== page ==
Thursday, 17 February 2022
Questions without Notice
COVID-19: Aged Care
My question is to the Prime Minister. More than 700 people have died of COVID in aged care this year alone, more than twice the number for the whole of last year. Tens of thousands of residents are not getting the care they deserve, because of staff shortages. Aged-care homes are closing, and aged-care workers and nurses are exhausted. Why won't the Prime Minister stop playing political games, do his job, and fix this crisis?
I want to thank the Leader of the Opposition for his question. One of the most significant things which this government has done during the course of the pandemic is to focus on protections in aged care. As I said yesterday, we recognise that each loss in this pandemic is a tragic loss for those that are affected. We are, however, in the position where, thankfully, due to the work of our nurses and our carers, and of all of those involved, we have one of the lowest rates of loss of life in residential aged care in the world—a rate which, when we look at the United Kingdom and the United States, is multiple times higher in those countries. And, unfortunately, many countries that have been affected during the pandemic were not able to count and chronicle all those whose lives were affected by COVID. We, by contrast, have been able to ensure that we have been able not just to take care of and treat but also to ensure that we have a comprehensive accounting of all of those that have, sadly, been lost. In particular, in terms of our actions, what we have done is lay down a series of things. Firstly, in relation to the PPE, this year, for example, we have provided over 50 million units of PPE within the aged-care sector. That includes now over 14 million rapid antigen tests. That includes approaching 20 million masks, a similar number of gowns and significant numbers of goggles—practical action. That then comes on top of that which is being done in relation to boosters. We have an 86.4 per cent—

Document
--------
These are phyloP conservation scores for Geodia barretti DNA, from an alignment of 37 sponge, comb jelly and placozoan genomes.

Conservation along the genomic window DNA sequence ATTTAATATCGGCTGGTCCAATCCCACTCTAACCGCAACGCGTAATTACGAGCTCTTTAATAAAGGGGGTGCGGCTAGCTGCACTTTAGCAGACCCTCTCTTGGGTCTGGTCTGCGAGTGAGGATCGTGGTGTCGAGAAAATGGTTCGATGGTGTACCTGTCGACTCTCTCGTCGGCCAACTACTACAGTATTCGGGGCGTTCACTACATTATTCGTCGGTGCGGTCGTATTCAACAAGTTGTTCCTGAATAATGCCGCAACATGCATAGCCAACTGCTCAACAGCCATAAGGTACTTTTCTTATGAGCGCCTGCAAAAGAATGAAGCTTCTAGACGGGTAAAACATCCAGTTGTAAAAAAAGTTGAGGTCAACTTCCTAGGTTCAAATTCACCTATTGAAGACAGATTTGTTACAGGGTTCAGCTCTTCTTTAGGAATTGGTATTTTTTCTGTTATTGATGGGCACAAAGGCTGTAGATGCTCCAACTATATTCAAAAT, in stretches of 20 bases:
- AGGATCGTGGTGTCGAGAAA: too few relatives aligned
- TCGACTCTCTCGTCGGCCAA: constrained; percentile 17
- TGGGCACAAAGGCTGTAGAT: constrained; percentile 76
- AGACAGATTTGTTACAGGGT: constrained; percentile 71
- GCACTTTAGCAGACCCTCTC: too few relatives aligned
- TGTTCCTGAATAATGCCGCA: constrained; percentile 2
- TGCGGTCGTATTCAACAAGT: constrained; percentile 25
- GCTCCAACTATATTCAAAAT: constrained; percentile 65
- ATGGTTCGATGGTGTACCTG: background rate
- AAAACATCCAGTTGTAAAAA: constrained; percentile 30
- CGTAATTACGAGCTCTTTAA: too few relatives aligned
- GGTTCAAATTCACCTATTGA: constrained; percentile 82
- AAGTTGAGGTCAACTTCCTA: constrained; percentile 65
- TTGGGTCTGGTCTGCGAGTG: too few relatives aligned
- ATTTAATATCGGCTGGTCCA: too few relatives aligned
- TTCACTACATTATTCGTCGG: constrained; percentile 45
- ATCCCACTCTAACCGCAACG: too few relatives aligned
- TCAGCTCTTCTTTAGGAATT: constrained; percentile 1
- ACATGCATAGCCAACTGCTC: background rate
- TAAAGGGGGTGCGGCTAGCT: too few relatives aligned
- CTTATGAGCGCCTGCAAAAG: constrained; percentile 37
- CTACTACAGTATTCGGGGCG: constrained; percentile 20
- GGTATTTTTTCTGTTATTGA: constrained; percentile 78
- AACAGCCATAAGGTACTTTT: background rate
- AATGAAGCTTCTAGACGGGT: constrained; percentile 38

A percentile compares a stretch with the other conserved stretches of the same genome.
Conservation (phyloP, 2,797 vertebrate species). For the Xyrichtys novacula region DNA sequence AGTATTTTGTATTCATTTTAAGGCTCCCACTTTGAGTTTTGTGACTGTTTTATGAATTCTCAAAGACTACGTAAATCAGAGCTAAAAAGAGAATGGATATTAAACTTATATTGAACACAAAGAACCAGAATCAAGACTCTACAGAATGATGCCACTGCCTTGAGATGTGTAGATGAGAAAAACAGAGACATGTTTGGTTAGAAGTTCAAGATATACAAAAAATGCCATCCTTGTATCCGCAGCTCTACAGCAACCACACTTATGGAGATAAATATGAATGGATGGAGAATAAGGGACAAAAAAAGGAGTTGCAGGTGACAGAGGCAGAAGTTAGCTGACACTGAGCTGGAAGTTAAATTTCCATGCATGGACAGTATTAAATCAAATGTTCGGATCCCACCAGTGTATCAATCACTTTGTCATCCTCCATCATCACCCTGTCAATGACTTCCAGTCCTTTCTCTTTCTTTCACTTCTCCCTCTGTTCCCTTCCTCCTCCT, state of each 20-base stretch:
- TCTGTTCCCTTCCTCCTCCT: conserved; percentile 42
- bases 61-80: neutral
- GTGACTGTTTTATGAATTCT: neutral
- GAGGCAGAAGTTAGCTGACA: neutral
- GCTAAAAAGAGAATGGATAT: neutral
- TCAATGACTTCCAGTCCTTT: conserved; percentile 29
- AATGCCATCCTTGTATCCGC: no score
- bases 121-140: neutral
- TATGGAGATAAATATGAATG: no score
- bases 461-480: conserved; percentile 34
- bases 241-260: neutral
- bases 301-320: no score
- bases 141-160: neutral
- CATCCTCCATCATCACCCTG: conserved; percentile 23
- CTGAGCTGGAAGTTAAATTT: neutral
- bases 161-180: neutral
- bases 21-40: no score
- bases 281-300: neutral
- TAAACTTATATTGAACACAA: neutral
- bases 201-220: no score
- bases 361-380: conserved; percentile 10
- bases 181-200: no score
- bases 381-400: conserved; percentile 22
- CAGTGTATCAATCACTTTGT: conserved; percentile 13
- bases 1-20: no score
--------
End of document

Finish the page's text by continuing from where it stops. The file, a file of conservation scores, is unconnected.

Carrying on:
Actually, sorry; I apologise, we have 86.6 per cent rate of boosters amongst the eligible population, and a 92 per cent rate of take-up for first doses amongst those. And 100 per cent of facilities across Australia have had first-, second- and third-dose visits, with now well over 300 having had a fourth visit, as a minimum, so far.
What all of that does is then combines with the work which has been put in place to help protect and support the workforce. And, as part of that, we've been able to assist in their retention with, at this point in time, over $600 million provided through four retention bonus payments. These payments are about not just recognising and rewarding the workers—rightly—but ensuring that there are incentives to enter and incentives to remain in the system. All of these actions in the context of a global pandemic have come together to ensure that Australia was—